[An] impressively measured, frank and thoughtful book... Ambitious ... Continuously suggestive and inquiring. -- John Dunn The Times Literary Supplement [An] enormous and ambitious work... Comparing the French and Russian revolutions, Mayer focuses on how they reflected the struggle between revolutionary ardor and counterrevolutionary resistance, antireligious fervor and religious intransigence. He stresses the contingencies affecting revolutionary terror rather than the ideology or psychology of leaders. [MayerA's] examination of conceptual signposts such as revolution, violence, vengeance, and terror is a useful contribution to the history of ideas. -- Stanley Hoffman Foreign Affairs A courageous and dispassionate reflection on the French and Russian revolutions. This is the first serious attempt to answer the revisionist historians, many of whom insist on viewing the past through the prism of present day requirements. Mayer reminds us that revolutions by their very nature provoke a violent response from those being deprived of power. -- Tariq Ali The Financial Times Probably the best comparative study of the French and Russian Revolutions to date. Carefully researched and filled with cogent and insightful analysis, it is mandatory reading for all scholars in the field. -- J.W. Thacker History Mayer's absorbing recapitulation of these ultimately tragic events leaves the reader with the desire to read more about the French and Russian Revolutions: the best compliment any historical work can receive. Library Journal There are many ways to read this long, rich and idiosyncratic book. As Mayer warns, objective and value-free study of the subject is impossible ... Mayer traces the road from reform to rage and terror, one of menace and fear, vengeance and countervengeance, exhilaration, self-delusion and mutual carnage. He has wise things to say about the blending of traditional enmities and new war cries, and about the clash between urban imperialism and rural distrust, about the satisfaction of butchering familiar enemies rather than complete strangers, about the rise of informing as a civic virtue... [A] long, rich, and idiosyncratic book. -- Eugen Weber New York Times Book Review Mayer boasts a long record of intellectual provocation... [Here he] minimizes the rold of both ideology and the personality of the revolutionaries. Violence, he argues, resulted from seismic collisions of old order and new... Indeed, Mayer demonstrates, some of the bloodiest episodes of both revolutions occurred as old animosities between Christians and Jews, Catholics and Protestants, and contending groups in the countryside turned into armed antagonisms. -- Corey Robin Boston Review "[Mayer] insists that contrary to such conservative scolds as Edmund "Burke and Hannah Arendt, violence is not the product of ideological intoxication; it is an objective historical necessity in all polities. Citing an array of hard-headed thinkers from Machiavelli to Hobbes to Carl Schmitt...Mayer affirms that violence has been indispensable to every 'founding act' in history, even in such legalistic polities as our own--a proposition which it is difficult to dispute. -- Martin Malia Los Angeles Times Book Review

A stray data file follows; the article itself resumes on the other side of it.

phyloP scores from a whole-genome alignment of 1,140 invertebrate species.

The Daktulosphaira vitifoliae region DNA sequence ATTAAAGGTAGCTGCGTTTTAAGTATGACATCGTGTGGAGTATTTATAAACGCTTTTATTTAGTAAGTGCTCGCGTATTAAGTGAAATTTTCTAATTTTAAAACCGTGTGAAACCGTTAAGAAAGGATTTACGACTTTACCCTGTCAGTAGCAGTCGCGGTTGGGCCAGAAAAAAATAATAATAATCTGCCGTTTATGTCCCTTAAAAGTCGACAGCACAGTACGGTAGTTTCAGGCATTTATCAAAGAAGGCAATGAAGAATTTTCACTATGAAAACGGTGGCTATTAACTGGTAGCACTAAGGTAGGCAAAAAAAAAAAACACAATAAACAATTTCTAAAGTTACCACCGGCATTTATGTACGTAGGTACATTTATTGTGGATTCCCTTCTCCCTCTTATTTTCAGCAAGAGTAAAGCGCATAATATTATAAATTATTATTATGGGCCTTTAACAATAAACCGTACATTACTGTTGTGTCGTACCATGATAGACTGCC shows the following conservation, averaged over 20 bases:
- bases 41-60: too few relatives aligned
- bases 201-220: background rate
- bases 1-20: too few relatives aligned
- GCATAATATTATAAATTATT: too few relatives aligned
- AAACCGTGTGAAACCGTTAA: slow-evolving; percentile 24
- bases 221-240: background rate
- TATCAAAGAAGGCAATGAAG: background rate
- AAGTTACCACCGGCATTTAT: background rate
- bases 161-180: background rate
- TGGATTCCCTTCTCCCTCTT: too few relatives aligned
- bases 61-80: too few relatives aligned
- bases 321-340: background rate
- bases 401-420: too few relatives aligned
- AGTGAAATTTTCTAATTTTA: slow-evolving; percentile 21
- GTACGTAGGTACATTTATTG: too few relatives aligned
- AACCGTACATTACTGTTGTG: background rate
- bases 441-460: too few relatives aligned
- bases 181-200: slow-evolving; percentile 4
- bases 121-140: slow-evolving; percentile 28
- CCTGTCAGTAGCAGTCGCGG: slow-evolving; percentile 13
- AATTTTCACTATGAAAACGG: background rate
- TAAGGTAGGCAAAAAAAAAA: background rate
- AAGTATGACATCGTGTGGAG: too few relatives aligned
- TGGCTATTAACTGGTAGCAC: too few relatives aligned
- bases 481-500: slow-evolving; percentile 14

An analysis of the furies (both left and right) of the French and Russian Revolutions that gets lost in a time warp.Princeton historian Mayer (The Persistence of the Old Regime, 1981) sets out to show that there is no revolution without violence, terror, and war; that there can be no revolution without counterrevolution; and that revolutions, bad as they may be, are no worse than the unjust social orders that invariably precede them. The last point is Mayers most novel idea, but he never really proves it (and to the extent that he tries, he gets himself into hot waterarguing, for example, that the concentration camps of the Soviet Union were a reflection of the dead hand of Russia's past). He also develops another interesting idea, claiming that religious conflict was an important revolutionary force in both events; the Protestants were ranged against the Catholics in France, while the Jews in Russia were opposed by the White forces (who made good use of anti-Semitism in compensating for an unappealing political ideology). But when Mayer argues that in the long run revolutionary situations benefit oppressed . . . religious minorities, one wonders how he differentiates the subsequent travails of Jews in the Soviet Union. Similarly, his argument that Lenin did not encourage excesses and did not instrumentalize anticlericalism until 1918 runs up against the evidence of recently disclosed documents in which Lenin orders subordinates to shoot priests publicly. Mayer then argues that, in the short run, collectivization failed to remedy the chronic ills of agricultural productionwhich implies the truly novel conclusion that it did so in the long run. Finally, Mayer gives a reprise of the notion that Stalin might have permitted democracy in Eastern Europe if it hadn't been for the perception that somehow took hold that he intended to treat them like vassal states.Mayer claims to brush history against the grainin fact, he succeeds mostly in brushing against the facts. (Kirkus Reviews)